We forecast a lot of rain for Houston today and barely saw a drop.

After our area was pegged for the first time since 2008, under the historically dangerous, "high chance for tornadoes"  by the Storm Prediction Center (NOAA), and while in our viewing area we experienced *9* tornado warnings north of I-10, none have verified and no damage has been reported. Virtually all of our historically reliable computer models screamed, "Rain! Floods!" but it never materialized. Our instincts agreed. So, what happened? (We're certainly not delegating blame elsewhere.)

The ingredients were in place -- ultimately except for one. That missing piece was a front which was forecast to be closer to us and ultimately it moved farther north than expected: A warm front! This frontal zone was needed to focus all the intense tropical humidity, sufficient heat (80s today) and a huge upper-level system spinning into Texas. It wasn't draped just north of I-10, but instead closer to Conroe and Huntsville. That became the focus.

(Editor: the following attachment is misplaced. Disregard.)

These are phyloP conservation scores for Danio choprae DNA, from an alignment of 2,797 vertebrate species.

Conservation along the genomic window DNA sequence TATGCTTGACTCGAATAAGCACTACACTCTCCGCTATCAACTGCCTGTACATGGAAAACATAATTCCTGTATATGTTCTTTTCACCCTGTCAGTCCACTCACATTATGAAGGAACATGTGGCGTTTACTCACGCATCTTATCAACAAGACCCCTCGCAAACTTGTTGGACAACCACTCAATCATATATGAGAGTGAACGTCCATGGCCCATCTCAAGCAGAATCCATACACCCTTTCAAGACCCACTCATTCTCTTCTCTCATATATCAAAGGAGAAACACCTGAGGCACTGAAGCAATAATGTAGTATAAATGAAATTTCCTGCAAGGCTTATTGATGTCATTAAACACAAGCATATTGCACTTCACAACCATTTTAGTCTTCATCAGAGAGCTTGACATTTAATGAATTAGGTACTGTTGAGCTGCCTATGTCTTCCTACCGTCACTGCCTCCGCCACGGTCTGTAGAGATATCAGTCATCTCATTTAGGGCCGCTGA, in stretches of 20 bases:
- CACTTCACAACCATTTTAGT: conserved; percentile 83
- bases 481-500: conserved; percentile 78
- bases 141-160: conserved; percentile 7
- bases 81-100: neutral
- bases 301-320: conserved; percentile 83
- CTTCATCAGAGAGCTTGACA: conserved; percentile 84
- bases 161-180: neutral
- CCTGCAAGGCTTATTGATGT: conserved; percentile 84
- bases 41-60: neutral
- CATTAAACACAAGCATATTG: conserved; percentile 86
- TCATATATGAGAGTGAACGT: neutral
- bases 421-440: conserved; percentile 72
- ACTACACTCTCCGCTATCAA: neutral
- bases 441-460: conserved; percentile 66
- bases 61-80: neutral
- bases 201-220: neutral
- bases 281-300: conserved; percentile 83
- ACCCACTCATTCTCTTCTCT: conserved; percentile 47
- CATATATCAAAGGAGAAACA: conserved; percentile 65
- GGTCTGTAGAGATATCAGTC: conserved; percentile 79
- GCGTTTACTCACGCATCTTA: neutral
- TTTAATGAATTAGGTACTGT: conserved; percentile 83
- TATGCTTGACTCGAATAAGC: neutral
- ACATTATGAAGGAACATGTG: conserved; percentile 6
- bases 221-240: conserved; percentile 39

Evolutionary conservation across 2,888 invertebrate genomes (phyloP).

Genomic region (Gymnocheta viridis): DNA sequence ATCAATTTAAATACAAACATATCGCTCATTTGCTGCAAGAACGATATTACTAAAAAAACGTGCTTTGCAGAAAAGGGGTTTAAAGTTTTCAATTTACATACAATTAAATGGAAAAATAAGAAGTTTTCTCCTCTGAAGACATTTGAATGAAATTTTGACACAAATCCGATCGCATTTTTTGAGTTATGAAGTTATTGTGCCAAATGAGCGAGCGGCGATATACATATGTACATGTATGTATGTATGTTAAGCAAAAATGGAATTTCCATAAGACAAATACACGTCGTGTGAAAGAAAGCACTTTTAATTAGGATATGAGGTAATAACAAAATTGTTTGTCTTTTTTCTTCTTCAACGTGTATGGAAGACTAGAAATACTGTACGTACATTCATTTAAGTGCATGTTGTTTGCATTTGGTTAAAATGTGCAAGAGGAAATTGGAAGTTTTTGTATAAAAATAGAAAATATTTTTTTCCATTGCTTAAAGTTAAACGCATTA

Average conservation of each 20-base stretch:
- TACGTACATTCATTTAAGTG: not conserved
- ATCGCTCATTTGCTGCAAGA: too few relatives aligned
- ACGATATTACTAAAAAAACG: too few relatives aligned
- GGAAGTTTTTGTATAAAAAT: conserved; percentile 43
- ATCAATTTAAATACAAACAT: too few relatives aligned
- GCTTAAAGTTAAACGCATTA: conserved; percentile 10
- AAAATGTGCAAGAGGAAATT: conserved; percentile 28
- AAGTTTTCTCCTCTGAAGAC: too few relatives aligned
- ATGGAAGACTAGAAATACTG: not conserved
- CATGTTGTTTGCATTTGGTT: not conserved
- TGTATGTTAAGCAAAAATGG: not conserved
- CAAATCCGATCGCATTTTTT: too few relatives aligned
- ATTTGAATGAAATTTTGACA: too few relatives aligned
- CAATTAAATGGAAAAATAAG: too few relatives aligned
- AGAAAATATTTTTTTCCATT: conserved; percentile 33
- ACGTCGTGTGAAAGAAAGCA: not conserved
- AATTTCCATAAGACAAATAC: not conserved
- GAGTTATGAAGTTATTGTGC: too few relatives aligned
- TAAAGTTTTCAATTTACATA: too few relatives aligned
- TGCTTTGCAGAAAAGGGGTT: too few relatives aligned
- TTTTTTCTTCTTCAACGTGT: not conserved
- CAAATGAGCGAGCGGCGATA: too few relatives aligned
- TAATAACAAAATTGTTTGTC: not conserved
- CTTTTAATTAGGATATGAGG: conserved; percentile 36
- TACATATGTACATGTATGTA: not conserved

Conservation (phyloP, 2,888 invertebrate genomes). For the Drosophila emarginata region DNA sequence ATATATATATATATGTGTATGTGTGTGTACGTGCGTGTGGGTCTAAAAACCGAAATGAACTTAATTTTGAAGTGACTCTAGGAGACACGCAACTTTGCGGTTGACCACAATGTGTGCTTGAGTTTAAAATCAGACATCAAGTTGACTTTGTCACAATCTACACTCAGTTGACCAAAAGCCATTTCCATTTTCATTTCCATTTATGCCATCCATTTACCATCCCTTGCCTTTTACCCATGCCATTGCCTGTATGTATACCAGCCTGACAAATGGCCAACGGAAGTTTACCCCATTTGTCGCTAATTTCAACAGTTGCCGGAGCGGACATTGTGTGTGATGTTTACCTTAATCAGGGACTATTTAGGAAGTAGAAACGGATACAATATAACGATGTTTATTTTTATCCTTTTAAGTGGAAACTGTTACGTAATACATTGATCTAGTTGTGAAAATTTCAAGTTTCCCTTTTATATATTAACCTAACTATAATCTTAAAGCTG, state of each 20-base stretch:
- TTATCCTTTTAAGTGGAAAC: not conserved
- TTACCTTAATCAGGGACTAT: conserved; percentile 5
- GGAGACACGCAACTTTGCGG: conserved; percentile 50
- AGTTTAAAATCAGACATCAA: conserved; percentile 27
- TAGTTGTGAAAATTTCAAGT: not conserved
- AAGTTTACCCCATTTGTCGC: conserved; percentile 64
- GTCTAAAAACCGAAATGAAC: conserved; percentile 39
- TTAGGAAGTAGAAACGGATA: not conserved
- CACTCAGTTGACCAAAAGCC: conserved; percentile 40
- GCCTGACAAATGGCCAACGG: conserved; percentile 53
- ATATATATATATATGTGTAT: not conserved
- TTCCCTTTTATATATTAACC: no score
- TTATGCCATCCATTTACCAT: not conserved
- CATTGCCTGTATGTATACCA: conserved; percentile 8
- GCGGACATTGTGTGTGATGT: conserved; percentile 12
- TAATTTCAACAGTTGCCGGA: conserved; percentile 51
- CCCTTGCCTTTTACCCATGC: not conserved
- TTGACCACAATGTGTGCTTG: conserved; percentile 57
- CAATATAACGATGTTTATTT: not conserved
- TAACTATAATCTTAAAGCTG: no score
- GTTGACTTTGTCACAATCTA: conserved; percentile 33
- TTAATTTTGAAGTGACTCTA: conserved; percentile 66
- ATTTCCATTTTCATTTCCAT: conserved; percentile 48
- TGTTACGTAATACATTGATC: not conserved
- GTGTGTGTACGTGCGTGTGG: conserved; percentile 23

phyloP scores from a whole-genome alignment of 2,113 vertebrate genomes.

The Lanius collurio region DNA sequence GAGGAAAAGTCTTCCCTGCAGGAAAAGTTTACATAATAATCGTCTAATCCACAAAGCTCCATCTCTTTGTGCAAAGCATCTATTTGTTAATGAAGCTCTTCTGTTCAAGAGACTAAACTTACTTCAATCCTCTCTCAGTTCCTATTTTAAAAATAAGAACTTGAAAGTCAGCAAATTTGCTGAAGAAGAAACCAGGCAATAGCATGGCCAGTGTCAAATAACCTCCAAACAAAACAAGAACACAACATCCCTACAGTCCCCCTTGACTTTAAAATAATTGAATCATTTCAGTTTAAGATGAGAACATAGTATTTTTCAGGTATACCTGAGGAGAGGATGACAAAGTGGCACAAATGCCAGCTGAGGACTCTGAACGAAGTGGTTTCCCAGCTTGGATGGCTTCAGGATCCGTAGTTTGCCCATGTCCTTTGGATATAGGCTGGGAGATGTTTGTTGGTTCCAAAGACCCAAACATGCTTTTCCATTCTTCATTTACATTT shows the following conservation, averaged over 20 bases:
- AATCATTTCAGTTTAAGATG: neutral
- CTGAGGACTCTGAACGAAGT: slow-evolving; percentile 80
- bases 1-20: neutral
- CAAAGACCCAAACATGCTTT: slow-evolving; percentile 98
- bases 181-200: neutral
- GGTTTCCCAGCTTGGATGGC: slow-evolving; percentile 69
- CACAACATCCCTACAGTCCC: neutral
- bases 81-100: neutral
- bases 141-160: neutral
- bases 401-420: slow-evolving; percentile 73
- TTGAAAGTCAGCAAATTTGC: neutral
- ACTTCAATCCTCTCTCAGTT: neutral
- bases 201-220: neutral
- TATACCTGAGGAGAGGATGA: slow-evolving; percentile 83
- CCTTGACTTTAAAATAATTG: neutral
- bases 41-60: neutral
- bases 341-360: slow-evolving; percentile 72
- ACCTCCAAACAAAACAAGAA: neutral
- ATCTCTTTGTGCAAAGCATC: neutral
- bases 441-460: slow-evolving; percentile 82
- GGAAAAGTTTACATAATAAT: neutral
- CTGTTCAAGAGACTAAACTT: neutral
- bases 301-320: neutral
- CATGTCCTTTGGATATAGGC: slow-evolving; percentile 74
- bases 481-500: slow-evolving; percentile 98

That 60 mile difference made all the difference for us. It's a hair's width in the scale of weather, when systems like this measure over a thousand miles across -- but it effectively removed the nation's 4th largest city from certain harm. That's very lucky for us.

Unfortunately, where the boundary of warm and cool air mingled, verifying tornadoes did occur, leaving at least two people dead in Louisiana. Houston was lucky, but our local forecast was not.

Catch Chief Meteorologist David Paul this afternoon at 5:30pm and tonight at 10pm after the CMA's with an update on the storms and the rest of our workweek. 

-Brooks Garnerfacebook/twitter
Meteorologist Brooks Garner